Hit the Hardest, Closed the Longest: Artists Make the Case for More Covid Aid

Artist Pat Milbery works to paint Denver's largest street mural on Bannock Street between Colfax Avenue and 14th Avenue in front of the City/County Building, Thursday, May 28, 2020.

Artist Pat Milbery works to paint Denver's largest street mural on Bannock Street between Colfax Avenue and 14th Avenue in front of the City/County Building, Thursday, May 28, 2020. AP Photo/David Zalubowski

 

Connecting state and local government leaders

Nearly 3 million jobs in the creative industries were lost during the coronavirus pandemic. While some local and state governments have offered assistance, advocates say more is needed.

Among the industries hit hardest by the coronavirus pandemic, perhaps none have been disrupted as badly as the arts.  

Concerts are indefinitely postponed. Theaters shuttered. Huge art festivals that drive tourism, from Burning Man to Art Basel, were cancelled. Many holiday markets, where artists and makers can sell their wares, didn’t open this winter. 

“The pandemic has been devastating to the creative economy and all its employees,” said Jay Dick, senior director of state and local government affairs at Americans for the Arts. “We were one of the first things to cease and will be one of the last things to get back up and running.”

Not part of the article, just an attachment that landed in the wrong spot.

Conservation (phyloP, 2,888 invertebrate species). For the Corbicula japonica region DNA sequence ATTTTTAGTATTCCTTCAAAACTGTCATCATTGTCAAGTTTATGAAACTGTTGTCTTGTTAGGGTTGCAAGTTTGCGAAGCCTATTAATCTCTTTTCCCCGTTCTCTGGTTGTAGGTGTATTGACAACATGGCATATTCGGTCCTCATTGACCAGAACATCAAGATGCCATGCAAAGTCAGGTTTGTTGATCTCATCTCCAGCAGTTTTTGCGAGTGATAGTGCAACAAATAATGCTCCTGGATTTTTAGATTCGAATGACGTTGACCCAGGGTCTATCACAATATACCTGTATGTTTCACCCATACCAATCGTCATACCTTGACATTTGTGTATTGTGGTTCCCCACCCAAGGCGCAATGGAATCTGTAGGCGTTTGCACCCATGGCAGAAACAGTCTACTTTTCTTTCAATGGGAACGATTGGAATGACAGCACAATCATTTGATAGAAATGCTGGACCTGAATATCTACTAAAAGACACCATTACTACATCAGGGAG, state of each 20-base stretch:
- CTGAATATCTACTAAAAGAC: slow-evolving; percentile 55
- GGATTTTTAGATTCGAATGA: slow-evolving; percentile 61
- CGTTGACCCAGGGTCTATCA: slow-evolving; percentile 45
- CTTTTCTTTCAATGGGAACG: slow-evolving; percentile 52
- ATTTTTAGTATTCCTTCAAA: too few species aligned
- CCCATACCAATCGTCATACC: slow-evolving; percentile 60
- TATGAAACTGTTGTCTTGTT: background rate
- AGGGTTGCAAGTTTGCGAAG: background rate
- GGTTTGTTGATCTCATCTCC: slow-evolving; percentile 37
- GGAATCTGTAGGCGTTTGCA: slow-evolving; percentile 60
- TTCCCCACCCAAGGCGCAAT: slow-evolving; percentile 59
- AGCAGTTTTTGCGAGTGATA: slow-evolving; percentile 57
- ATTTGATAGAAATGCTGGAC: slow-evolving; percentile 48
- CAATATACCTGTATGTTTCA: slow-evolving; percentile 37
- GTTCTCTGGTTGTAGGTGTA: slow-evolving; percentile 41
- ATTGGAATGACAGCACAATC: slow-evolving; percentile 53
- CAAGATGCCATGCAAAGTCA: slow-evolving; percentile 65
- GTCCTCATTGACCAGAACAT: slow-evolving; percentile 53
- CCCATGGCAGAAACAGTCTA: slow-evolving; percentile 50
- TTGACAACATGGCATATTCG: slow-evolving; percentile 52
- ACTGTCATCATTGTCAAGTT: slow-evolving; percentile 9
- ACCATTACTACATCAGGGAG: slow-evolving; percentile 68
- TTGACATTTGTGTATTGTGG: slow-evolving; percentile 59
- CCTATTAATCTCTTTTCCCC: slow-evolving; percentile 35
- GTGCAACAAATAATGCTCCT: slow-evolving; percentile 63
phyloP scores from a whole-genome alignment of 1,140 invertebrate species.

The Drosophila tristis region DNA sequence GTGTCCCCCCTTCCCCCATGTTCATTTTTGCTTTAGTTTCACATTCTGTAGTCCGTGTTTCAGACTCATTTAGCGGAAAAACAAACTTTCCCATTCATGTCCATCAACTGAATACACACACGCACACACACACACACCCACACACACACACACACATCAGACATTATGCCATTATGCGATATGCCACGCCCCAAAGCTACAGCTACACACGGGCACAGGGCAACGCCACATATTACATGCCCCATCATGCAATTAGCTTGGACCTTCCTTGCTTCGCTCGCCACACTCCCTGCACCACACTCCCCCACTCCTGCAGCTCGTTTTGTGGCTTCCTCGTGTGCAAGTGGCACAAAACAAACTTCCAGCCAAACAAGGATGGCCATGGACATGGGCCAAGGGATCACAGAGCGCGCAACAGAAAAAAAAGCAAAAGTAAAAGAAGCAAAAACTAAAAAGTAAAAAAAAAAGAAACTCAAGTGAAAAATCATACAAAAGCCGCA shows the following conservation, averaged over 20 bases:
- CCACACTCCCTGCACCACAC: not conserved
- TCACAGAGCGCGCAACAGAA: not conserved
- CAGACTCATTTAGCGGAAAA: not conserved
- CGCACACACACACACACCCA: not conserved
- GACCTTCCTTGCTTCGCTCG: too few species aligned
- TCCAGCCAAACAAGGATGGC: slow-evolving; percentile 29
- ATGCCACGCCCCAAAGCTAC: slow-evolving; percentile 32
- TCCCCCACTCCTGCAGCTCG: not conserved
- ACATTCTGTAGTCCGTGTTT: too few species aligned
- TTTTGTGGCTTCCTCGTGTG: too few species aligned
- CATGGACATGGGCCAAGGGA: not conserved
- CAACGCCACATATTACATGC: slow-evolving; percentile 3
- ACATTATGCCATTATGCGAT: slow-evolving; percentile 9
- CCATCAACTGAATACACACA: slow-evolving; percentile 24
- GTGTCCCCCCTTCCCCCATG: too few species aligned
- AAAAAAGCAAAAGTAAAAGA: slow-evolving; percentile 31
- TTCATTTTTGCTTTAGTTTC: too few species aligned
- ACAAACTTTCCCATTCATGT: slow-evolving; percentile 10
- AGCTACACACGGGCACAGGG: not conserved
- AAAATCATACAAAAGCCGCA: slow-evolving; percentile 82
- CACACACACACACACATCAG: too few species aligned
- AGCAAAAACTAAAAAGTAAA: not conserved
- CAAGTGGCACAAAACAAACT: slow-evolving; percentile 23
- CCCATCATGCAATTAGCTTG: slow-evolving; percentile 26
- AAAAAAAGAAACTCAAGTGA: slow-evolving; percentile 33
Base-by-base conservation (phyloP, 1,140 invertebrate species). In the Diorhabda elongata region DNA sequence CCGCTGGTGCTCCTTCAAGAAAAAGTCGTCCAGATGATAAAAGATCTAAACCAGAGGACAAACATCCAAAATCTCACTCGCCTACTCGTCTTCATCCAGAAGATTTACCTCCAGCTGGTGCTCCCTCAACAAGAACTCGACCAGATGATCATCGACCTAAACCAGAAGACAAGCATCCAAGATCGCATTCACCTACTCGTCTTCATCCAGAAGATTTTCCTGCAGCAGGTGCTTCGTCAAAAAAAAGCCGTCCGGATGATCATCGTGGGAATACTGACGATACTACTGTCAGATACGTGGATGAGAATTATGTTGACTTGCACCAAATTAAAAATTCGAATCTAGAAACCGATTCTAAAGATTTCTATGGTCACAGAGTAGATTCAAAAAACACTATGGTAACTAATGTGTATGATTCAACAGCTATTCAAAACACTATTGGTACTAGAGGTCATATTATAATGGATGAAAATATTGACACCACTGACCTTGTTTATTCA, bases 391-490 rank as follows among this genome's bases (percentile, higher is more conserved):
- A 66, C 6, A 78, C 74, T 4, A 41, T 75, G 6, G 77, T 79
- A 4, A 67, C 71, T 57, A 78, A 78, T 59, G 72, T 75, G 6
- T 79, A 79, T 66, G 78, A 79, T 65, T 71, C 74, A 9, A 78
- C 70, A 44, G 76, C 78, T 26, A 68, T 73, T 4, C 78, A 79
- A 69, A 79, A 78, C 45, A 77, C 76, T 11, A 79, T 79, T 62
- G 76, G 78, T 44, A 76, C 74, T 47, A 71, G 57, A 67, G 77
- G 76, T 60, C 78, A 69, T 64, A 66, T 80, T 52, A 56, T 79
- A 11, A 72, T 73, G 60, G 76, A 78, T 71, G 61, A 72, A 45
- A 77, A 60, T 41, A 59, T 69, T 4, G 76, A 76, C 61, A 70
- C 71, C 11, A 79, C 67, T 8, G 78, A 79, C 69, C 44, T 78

Nearly 3 million jobs in creative industries are projected to have been lost, representing more than a third of all creative industry jobs in the United States, according to a Brookings Institution analysis this summer of the coronavirus impact on the creative economy. About $150 billion in sales of goods and services from creative industries is estimated to have been lost as well. 

Creative professionals are being hit from all sides, not only are many out of work, but going forward there may be less public grant funding available for artists as state and local governments coping with tax revenue declines end up slashing their budgets.

Some state and local governments have set up aid programs targeting direct financial relief to artists—Oregon earmarked $50 million for cultural institutions and independent venues across the state. But the federal support for the creative economy has been lackluster, arts leaders said, 

“It’s not just about the arts wanting special treatment,” said Kelly Barsdate, chief program and planning officer for the National Assembly of State Arts Agencies. “Across the board, the arts have lost four times more jobs and revenue than other industries.”

‘My Wildest, Worst Nightmare’

With Covid-19 infections on the rise this winter, the outlook has only grown dimmer for the return of large concerts or crowded theaters anytime soon. Even with the approval of vaccines to protect people against the disease, it may be some time before people are comfortable in a crowd.